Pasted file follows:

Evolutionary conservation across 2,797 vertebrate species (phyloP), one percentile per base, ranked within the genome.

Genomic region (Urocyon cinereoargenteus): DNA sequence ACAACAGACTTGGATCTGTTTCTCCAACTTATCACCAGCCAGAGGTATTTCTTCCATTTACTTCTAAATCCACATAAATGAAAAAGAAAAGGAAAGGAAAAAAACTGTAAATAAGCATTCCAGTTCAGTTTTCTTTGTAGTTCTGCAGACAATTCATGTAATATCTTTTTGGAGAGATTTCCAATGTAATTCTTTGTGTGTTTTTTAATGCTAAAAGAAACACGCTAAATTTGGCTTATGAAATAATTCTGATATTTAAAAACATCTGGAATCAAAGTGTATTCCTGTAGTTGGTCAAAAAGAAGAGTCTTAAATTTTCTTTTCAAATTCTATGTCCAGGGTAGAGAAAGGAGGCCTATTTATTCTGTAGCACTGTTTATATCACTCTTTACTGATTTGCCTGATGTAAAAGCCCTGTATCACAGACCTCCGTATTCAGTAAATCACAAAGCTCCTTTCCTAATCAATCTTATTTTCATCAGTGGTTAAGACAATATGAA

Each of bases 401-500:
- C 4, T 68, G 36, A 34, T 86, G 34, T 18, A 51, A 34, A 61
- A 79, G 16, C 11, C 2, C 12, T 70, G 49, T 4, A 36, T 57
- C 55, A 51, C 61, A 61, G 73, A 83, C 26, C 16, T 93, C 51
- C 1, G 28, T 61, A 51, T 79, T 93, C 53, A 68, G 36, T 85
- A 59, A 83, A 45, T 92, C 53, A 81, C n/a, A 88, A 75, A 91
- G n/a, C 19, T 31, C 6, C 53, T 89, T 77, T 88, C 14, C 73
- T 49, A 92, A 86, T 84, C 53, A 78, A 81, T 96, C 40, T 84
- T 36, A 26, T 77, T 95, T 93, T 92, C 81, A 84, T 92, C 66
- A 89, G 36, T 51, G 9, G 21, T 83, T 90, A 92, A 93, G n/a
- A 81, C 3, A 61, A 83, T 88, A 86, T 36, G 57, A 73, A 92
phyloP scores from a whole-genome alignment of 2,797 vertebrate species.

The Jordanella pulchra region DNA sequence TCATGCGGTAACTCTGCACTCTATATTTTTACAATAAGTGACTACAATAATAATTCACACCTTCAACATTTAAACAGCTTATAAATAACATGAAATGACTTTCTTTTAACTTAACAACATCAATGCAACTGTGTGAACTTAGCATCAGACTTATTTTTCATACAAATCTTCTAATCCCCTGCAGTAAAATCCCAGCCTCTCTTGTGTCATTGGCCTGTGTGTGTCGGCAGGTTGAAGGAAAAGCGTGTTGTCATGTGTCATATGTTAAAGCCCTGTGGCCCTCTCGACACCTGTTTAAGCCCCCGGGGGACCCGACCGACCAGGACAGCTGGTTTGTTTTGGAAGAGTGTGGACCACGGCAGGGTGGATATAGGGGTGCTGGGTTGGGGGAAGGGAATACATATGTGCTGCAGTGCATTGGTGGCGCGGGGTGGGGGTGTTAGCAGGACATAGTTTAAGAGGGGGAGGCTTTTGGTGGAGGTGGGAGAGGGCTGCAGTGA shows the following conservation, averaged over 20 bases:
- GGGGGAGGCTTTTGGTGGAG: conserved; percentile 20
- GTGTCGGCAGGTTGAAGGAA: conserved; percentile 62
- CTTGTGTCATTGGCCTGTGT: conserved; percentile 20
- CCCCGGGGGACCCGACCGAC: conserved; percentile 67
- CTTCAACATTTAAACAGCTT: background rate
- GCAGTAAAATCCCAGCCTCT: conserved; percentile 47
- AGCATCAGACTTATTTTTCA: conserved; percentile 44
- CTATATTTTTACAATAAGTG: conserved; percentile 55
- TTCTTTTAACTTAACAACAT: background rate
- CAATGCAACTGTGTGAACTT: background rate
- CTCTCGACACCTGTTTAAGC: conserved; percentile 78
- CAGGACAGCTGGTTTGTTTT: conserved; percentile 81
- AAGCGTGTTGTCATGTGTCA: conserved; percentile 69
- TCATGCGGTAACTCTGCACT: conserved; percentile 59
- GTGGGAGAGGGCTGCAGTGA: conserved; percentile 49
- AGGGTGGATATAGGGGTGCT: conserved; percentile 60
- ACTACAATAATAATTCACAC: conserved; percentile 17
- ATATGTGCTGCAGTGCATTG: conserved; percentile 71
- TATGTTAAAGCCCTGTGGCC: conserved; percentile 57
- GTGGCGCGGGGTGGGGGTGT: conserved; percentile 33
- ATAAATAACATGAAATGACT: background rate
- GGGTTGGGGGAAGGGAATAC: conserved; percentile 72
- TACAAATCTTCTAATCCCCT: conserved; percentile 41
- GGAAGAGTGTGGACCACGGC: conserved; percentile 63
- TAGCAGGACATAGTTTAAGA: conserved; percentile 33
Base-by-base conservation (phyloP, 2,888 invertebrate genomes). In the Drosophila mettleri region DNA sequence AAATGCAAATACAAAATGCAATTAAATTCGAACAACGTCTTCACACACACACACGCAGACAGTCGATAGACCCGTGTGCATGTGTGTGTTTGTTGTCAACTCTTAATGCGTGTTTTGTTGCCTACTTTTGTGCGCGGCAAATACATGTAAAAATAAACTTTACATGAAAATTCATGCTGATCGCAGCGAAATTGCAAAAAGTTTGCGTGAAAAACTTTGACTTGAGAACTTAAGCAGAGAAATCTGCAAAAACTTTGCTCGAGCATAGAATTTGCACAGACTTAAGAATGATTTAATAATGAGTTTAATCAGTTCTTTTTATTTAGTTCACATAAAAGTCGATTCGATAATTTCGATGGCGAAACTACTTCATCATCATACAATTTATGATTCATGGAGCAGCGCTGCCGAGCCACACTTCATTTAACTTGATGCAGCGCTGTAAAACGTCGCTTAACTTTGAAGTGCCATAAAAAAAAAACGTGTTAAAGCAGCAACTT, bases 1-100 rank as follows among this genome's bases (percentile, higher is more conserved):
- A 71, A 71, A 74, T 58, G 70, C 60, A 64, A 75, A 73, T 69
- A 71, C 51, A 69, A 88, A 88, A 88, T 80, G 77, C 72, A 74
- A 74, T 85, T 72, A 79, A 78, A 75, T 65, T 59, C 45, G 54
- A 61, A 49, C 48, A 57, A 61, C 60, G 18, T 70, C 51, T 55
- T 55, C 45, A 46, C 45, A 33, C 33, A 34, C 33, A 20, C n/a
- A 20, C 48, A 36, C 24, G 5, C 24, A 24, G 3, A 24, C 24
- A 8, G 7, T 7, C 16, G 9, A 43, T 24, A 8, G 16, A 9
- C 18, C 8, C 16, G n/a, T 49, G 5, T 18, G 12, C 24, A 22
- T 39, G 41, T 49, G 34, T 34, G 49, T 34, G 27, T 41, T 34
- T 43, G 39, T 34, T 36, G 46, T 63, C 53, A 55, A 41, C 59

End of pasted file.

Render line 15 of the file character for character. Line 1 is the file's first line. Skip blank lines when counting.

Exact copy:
The Jordanella pulchra region DNA sequence TCATGCGGTAACTCTGCACTCTATATTTTTACAATAAGTGACTACAATAATAATTCACACCTTCAACATTTAAACAGCTTATAAATAACATGAAATGACTTTCTTTTAACTTAACAACATCAATGCAACTGTGTGAACTTAGCATCAGACTTATTTTTCATACAAATCTTCTAATCCCCTGCAGTAAAATCCCAGCCTCTCTTGTGTCATTGGCCTGTGTGTGTCGGCAGGTTGAAGGAAAAGCGTGTTGTCATGTGTCATATGTTAAAGCCCTGTGGCCCTCTCGACACCTGTTTAAGCCCCCGGGGGACCCGACCGACCAGGACAGCTGGTTTGTTTTGGAAGAGTGTGGACCACGGCAGGGTGGATATAGGGGTGCTGGGTTGGGGGAAGGGAATACATATGTGCTGCAGTGCATTGGTGGCGCGGGGTGGGGGTGTTAGCAGGACATAGTTTAAGAGGGGGAGGCTTTTGGTGGAGGTGGGAGAGGGCTGCAGTGA shows the following conservation, averaged over 20 bases: